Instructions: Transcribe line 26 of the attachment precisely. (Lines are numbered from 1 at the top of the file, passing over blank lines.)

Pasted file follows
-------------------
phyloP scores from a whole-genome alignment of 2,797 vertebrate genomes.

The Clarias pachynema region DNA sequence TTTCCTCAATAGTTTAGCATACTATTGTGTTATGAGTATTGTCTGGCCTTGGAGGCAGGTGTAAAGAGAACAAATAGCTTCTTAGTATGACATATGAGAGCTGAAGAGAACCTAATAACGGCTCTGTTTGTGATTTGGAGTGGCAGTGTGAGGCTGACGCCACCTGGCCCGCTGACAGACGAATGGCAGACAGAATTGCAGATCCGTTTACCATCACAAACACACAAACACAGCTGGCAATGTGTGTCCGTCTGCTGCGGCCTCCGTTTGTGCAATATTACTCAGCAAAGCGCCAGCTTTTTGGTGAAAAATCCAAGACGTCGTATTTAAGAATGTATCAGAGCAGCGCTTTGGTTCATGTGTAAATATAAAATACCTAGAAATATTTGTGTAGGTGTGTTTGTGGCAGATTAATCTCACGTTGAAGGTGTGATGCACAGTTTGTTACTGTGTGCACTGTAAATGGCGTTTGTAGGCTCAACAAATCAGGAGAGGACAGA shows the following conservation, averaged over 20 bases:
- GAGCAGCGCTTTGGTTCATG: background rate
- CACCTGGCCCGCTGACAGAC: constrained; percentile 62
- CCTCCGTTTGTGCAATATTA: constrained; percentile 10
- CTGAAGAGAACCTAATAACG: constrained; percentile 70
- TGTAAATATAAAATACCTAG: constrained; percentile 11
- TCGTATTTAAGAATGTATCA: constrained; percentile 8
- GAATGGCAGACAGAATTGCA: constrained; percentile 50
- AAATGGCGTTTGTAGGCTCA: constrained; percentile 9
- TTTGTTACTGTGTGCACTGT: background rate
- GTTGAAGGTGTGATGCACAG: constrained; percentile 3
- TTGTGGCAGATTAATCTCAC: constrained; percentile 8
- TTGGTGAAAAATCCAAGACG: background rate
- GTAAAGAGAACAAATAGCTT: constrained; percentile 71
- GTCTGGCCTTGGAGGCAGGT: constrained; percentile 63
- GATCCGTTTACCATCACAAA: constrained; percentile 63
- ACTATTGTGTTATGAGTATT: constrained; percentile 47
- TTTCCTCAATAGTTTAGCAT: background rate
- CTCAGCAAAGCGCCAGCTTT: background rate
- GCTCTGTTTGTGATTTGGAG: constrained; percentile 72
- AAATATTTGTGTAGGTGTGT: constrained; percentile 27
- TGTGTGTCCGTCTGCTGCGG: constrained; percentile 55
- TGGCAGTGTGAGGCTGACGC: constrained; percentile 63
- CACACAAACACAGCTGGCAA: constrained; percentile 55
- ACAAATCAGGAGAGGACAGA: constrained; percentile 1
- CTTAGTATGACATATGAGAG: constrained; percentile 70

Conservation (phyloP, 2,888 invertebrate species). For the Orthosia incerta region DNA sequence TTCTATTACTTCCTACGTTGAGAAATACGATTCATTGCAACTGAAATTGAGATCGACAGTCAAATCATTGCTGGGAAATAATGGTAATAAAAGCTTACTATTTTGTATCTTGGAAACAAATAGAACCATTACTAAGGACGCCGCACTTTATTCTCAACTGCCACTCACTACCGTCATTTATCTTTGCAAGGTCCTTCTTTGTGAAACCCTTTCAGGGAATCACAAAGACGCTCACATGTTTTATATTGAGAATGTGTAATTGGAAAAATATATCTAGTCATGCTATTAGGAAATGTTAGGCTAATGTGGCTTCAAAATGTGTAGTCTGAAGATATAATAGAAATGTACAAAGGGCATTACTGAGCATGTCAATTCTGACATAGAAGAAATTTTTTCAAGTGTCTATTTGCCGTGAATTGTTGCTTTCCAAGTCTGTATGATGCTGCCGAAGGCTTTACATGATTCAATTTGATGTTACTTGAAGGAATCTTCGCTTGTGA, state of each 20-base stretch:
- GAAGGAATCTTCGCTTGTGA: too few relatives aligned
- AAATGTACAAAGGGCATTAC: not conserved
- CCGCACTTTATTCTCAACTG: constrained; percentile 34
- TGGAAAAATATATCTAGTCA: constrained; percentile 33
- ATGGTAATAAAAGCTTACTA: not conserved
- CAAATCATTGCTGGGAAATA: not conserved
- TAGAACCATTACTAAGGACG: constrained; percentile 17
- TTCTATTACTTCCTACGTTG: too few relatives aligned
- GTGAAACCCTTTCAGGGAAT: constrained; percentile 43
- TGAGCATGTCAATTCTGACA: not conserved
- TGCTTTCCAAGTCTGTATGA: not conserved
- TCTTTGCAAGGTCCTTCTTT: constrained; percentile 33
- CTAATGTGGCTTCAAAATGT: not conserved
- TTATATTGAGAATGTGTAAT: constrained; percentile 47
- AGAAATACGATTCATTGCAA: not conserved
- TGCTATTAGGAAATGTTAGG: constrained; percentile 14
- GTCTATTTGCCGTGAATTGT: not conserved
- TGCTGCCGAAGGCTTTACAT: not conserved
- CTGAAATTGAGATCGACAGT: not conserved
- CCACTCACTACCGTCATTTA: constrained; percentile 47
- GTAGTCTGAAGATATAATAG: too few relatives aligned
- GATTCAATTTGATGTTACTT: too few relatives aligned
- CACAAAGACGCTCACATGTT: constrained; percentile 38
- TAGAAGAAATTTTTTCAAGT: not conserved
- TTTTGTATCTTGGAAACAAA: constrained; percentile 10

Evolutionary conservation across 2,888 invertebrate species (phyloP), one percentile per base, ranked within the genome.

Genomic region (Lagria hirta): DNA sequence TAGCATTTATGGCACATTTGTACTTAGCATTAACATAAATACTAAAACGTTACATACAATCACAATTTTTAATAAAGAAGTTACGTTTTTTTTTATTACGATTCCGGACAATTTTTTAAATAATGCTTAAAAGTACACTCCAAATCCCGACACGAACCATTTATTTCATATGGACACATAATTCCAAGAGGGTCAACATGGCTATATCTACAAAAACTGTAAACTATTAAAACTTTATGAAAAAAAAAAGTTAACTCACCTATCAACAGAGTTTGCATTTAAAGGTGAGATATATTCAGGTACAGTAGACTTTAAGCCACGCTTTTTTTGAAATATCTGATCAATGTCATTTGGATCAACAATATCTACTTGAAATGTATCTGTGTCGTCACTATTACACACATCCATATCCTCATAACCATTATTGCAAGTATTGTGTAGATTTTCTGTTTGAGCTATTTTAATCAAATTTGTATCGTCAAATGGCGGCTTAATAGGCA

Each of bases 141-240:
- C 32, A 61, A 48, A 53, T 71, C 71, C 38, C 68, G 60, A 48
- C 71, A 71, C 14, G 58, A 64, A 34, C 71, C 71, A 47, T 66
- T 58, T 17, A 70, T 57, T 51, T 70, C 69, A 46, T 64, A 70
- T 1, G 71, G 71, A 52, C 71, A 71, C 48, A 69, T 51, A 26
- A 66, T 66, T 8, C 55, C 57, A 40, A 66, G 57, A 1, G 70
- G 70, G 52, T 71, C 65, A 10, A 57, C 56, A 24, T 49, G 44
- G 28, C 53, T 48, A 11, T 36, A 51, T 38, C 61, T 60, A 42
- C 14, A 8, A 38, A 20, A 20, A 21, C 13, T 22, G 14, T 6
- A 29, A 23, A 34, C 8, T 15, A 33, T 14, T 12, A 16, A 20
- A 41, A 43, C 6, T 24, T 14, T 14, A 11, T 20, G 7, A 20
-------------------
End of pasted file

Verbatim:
- ACAAATCAGGAGAGGACAGA: constrained; percentile 1